In 2009, the U.S. Environmental Protection Agency (EPA) reported that the current Danskammer plant dumped more than 1.5 million pounds of toxic chemicals into Newburgh’s air, land and water. Unlike this peaking facility, the new plant will operate virtually nonstop—so in addition to spewing more carbon, there will be a vast increase in emissions of harmful nitrogen oxides, ozone, particulate matter and sulfur dioxide (which causes acid rain).

How can I get involved?

The Article 10 process provides many opportunities for you to speak out. Next up will be a chance to comment on Danskammer’s Preliminary Scoping Statement. Subscribe to Scenic Hudson’s email list to get updates and find out when this statement is released.

Resources

Glidepath

Glidepath Power Plant Site

Location of proposed 20-megawatt electric-generating power plant in the Town of Ulster (source: Hudson Valley One)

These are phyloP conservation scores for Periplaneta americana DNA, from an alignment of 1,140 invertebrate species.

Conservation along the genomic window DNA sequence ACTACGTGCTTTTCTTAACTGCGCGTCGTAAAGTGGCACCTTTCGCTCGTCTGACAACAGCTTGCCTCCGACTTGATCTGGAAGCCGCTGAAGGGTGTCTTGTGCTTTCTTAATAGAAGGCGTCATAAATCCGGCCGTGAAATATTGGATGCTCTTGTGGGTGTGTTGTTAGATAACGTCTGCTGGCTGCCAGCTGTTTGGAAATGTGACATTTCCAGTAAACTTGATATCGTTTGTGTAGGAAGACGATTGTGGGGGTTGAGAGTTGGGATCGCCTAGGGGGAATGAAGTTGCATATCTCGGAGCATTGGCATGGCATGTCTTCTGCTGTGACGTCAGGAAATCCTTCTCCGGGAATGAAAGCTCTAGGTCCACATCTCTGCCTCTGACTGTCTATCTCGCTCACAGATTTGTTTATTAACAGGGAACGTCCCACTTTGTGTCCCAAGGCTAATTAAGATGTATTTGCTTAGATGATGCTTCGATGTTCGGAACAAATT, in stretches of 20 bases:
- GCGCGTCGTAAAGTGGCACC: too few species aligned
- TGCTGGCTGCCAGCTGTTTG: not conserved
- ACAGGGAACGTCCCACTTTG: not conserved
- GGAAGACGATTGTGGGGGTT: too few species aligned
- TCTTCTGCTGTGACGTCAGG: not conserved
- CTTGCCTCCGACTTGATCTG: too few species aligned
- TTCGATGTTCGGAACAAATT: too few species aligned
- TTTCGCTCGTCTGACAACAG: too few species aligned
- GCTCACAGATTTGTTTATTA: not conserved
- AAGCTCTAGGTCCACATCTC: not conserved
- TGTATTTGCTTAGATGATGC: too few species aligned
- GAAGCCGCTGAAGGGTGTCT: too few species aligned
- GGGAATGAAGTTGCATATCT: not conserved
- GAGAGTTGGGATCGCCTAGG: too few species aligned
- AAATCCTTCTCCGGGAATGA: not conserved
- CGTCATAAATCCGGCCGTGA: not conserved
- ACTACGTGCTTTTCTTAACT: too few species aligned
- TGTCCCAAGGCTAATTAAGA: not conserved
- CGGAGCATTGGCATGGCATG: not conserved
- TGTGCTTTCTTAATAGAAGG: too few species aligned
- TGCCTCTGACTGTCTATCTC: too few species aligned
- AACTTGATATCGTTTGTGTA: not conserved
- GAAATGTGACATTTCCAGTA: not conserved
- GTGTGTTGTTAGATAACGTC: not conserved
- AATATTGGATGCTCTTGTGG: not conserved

Lincoln Park DG, LLC, proposes to build a natural gas “peaker” power plant on a three-acre section of an approximately 120-acre property in the Town of Ulster, Ulster County. This 20-megawatt facility would include a battery storage component.

As required in the State Environmental Quality Review Act (SEQRA), the lead agency—in this case the Town Board—has completed a scoping document for this project. It identifies and describes the extent of environmental studies that should be conducted to determine potential significant environmental impacts.

What’s at stake?

  • In addition to undermining New York’s clean energy goals, this project would set back excellent progress made by Ulster County to promote renewable energy development.
  • Increased GGE from the burning of natural gas and diesel fuel will perpetuate climate change.
  • The facility itself—as well as its cooling tower plume and associated exhaust emissions—will impact views of the nearby National Landmark Historic District and state-designated Scenic Areas of Statewide Significance.
  • Projected emissions have yet to be determined, but fuel combustion will most certainly result in increased pollution from carbon dioxide, nitrogen oxides and carbon monoxide.